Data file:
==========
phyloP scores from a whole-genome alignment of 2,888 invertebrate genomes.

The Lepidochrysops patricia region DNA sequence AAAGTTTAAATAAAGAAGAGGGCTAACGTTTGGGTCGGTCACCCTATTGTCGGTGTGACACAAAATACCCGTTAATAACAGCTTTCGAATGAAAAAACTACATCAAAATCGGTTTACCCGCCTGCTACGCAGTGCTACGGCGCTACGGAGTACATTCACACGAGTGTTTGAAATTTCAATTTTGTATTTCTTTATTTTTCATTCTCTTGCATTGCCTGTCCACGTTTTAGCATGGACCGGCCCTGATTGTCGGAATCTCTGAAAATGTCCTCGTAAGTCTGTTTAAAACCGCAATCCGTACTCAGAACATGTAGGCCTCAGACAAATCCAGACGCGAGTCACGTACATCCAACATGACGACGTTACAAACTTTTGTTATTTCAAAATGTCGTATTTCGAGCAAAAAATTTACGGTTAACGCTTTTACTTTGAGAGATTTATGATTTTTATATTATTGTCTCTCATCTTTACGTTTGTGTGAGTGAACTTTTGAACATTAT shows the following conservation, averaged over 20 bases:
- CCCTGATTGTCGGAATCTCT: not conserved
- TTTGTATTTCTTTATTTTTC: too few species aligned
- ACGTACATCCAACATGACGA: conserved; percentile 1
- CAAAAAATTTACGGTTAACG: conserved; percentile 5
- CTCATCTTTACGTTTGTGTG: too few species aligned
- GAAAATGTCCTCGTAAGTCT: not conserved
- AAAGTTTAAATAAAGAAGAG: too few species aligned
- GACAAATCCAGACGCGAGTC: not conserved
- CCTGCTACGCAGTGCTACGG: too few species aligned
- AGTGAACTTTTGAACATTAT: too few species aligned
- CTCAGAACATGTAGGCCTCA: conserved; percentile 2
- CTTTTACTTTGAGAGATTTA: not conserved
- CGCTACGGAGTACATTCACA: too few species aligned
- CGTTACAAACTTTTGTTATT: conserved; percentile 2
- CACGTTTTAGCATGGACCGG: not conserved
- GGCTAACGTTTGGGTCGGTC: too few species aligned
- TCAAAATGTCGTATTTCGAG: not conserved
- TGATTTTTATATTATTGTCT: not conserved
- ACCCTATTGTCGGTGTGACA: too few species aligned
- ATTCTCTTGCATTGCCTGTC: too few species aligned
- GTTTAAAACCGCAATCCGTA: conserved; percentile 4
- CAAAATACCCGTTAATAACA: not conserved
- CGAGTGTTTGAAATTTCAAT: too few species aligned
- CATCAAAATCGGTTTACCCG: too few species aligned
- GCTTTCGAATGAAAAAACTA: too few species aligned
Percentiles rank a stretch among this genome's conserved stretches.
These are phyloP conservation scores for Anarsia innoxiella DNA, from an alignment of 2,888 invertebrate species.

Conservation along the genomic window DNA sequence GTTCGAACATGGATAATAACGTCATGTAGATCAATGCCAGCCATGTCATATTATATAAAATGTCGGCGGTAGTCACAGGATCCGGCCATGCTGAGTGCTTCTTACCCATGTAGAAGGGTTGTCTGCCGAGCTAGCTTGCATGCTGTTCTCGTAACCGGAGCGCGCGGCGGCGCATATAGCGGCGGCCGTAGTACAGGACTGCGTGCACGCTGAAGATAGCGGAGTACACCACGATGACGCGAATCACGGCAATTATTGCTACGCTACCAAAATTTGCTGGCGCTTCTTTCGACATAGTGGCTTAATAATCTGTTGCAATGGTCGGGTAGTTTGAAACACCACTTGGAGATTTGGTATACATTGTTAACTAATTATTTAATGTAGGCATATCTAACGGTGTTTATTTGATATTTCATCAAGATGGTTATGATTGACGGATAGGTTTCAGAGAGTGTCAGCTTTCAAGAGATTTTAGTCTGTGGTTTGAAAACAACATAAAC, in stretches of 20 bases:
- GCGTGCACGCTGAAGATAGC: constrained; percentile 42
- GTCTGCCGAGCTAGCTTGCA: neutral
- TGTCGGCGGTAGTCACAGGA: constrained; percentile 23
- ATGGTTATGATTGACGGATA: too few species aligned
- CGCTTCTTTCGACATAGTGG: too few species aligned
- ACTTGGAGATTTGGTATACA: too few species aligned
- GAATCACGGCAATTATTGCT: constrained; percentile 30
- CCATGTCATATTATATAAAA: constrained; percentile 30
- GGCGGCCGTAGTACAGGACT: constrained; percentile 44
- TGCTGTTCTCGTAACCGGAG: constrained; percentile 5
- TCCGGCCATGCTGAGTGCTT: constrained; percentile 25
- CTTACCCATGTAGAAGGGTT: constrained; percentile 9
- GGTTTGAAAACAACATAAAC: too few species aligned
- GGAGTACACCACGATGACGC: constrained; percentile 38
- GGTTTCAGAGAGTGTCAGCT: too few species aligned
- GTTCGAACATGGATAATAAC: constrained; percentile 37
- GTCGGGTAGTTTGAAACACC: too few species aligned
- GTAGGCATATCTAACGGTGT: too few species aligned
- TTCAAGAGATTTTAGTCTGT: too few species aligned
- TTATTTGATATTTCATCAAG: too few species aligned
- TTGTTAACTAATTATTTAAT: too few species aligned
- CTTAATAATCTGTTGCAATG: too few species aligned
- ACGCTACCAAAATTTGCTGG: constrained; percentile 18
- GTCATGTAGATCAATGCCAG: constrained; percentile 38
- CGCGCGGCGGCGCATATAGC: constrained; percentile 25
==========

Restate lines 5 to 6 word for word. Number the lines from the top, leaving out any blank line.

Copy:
- ACGTACATCCAACATGACGA: conserved; percentile 1
- CAAAAAATTTACGGTTAACG: conserved; percentile 5